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Old March 28th, 2013, 04:36 PM   #1
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American Civil War: General Order No. 233


Hello!
Im new to this forum and hope that you might be able to help me.
http://www.archives.gov/education/le...-broadside.gif
Concerning this pamphlet I have some questions. Did the GO 233 radicalise the Civil War? Was the GO 233 ever put to action?
In my research I came across the massacre of Fort Pillow, was there some sort of retaliation by the north? Or are there other examples where, following the message of the GO, retaliation should have been done? Was the GO 233 just some kind of Public measure to insure black volunteers to keep enlisting?
Sorry for my bad english, Im german.
Thanks in advance for your answers.
Greetings, The Guy
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Old March 28th, 2013, 05:43 PM   #2

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Fort Pillow Massacre, 12 April 1864
It was caused by General Nathan Bedford Forrest and his men, who were Confederates.

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In March 1864, Forrest took a division of cavalry (about 1,500 men), on a raid north through western Tennessee, that actually reached as far north as Paducah, Kentucky. It was on his way back south that Forrest and his men committed what is now generally accepted as a massacre.
Fort Pillow was garrisoned by one regiment of black troops, numbering 262, and a cavalry detachment of similar size, for a total of 557 men. On 12 April Forrest’s men attacked the fort. After a brief fight they overwhelmed the garrison. Confederate losses were fairly low (14 killed and 86 wounded). Union losses were much heavier. Of the garrison of 557 men, 231 were killed, 100 wounded and 226 captured. Only 75 of the 262 black troops were amongst the captured.
The very high number of dead immediately attracted attention. The Federal commander of the fort, Major William Bradford, was conveniently killed ‘while attempting to escape’. Despite southern denials at the time, it seems clear that several dozen black soldiers were killed after they had surrendered. The Confederacy had an ambiguous attitude to the presence of black soldiers in the Union army. On the one hand their view on the racial inferiority of their slaves made it hard for them to accept that black soldiers would be able to fight. On the other hand the Union’s black soldiers soon proved that they could indeed fight, and often very well indeed. Fort Pillow was the most visible outbreak of a Confederate fury at the very idea of black soldiers. The Fort Pillow massacre and a suitable response to it was the subject of some days debate in Lincoln’s cabinet. In the end, they could not find a response that would not risk escalating beyond control. Meanwhile, black soldiers continued to play a major, and increasing, role in the Union war effort, providing nearly 200,000 men to the northern war effort.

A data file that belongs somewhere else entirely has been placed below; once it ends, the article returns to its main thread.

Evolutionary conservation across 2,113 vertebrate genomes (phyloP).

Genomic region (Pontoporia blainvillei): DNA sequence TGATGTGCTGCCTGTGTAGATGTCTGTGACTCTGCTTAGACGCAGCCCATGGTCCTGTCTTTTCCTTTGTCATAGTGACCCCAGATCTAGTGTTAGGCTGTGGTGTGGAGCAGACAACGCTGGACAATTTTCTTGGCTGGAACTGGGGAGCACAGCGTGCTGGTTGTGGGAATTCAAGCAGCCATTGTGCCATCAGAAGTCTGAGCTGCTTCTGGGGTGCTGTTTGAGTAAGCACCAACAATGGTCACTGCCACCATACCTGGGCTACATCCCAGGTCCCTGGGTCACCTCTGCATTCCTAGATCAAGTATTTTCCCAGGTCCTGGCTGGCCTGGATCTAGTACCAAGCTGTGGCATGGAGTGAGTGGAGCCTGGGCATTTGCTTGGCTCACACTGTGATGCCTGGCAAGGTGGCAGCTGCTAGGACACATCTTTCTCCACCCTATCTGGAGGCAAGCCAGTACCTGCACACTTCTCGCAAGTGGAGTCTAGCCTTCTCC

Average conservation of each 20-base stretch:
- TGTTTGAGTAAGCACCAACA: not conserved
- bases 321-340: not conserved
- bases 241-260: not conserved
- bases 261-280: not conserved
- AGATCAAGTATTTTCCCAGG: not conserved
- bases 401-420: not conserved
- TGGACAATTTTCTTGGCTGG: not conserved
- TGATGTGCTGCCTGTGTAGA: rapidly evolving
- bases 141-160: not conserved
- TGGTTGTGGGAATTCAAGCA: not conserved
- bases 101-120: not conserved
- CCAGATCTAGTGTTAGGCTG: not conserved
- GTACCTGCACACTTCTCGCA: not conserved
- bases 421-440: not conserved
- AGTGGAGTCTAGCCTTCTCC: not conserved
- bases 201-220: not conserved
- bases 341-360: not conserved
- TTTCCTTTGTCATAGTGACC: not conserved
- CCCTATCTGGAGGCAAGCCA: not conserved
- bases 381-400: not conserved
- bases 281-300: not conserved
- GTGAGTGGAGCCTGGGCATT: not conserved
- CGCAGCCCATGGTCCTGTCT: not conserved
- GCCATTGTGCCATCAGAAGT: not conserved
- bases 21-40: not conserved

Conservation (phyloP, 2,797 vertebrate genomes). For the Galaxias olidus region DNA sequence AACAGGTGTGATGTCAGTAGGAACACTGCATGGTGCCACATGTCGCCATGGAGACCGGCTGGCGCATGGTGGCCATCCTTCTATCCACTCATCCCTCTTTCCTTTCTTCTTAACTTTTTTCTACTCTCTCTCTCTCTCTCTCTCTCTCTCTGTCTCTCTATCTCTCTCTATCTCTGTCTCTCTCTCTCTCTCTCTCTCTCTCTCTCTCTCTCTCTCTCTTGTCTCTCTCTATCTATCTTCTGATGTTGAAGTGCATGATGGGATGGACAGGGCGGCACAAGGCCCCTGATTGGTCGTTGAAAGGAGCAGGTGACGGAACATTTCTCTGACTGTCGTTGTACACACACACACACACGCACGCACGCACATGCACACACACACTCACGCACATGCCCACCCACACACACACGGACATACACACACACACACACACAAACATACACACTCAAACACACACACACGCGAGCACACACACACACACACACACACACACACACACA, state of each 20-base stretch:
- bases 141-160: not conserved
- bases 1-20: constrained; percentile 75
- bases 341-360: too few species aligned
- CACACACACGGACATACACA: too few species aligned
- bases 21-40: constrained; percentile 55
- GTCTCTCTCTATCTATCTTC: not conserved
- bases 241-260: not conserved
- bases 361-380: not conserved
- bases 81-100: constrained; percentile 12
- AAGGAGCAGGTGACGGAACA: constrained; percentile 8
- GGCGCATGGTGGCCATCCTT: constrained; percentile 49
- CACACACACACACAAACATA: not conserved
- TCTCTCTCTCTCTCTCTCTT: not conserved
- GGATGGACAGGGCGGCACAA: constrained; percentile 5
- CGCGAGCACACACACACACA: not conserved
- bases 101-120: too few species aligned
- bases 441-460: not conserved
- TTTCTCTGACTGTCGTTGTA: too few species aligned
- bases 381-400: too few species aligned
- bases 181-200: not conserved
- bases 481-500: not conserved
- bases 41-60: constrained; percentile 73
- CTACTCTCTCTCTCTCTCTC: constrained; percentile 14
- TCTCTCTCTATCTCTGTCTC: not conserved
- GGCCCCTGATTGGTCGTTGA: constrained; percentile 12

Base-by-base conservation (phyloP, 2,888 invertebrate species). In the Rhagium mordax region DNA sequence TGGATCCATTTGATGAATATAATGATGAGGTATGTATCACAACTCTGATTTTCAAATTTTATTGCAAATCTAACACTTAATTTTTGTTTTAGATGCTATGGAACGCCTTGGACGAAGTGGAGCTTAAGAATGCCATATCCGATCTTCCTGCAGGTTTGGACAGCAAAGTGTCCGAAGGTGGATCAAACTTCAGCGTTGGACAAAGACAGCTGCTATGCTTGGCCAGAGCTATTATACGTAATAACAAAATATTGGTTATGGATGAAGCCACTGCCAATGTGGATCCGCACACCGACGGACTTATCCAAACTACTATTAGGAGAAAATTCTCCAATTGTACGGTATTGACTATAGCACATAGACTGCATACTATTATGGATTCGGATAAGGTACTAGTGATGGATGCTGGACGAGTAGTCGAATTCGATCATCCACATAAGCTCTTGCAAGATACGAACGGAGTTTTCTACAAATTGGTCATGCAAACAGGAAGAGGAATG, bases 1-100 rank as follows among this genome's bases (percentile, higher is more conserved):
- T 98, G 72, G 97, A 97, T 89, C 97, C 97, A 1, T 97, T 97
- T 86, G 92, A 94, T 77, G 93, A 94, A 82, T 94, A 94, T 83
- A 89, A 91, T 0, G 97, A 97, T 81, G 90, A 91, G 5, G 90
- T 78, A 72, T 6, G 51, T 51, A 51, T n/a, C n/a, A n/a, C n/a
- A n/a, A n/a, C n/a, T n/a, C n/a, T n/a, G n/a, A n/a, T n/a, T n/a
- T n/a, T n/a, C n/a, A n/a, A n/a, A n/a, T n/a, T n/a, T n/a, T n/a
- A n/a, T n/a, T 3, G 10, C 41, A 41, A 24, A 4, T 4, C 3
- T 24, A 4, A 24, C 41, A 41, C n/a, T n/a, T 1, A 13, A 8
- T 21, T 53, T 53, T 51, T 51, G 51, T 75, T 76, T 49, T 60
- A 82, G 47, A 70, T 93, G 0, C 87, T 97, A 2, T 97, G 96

According to that pamphlet, they were calling for black troops a year before this event occured. I seem to remember Lincoln making moves to allow blacks to join the fight in the Union Side. A good fine! I wonder if maybe there was some connection? It could be possible that the result of this was that the Confederacy also went after black troops on a personal, racist level? As the site stated, the idea that blacks could fight as well as whites was inconcievable for them. Maybe this was one of the consequences of that pamphlet?

btw, welcome to the forums!

Last edited by HistoryFreak1912; March 28th, 2013 at 05:49 PM.
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Old March 28th, 2013, 06:06 PM   #3
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Thanks for your answer!
I guess that racist prejudices were common at the time. Both by Northern and Southern troops (long before the emancipation proclamation or this pamphlet). The Problem I have is judging the impact of the General Order 233. Was it just a "Paper Order" with more symbolical meaning than real impact? It seems to me that violations against the law of war happened quite often. Ive read kinda often that black soldiers were rather shot down than they were allowed to surrender. So it makes sense that the enlisting of black soldiers and especially the enlisting of contrabands radicalised the war. So the GO 233 could be seen as an "insurance" for black soldiers that the north did care about them. But again: Was there ever something more than debating about possible retaliation?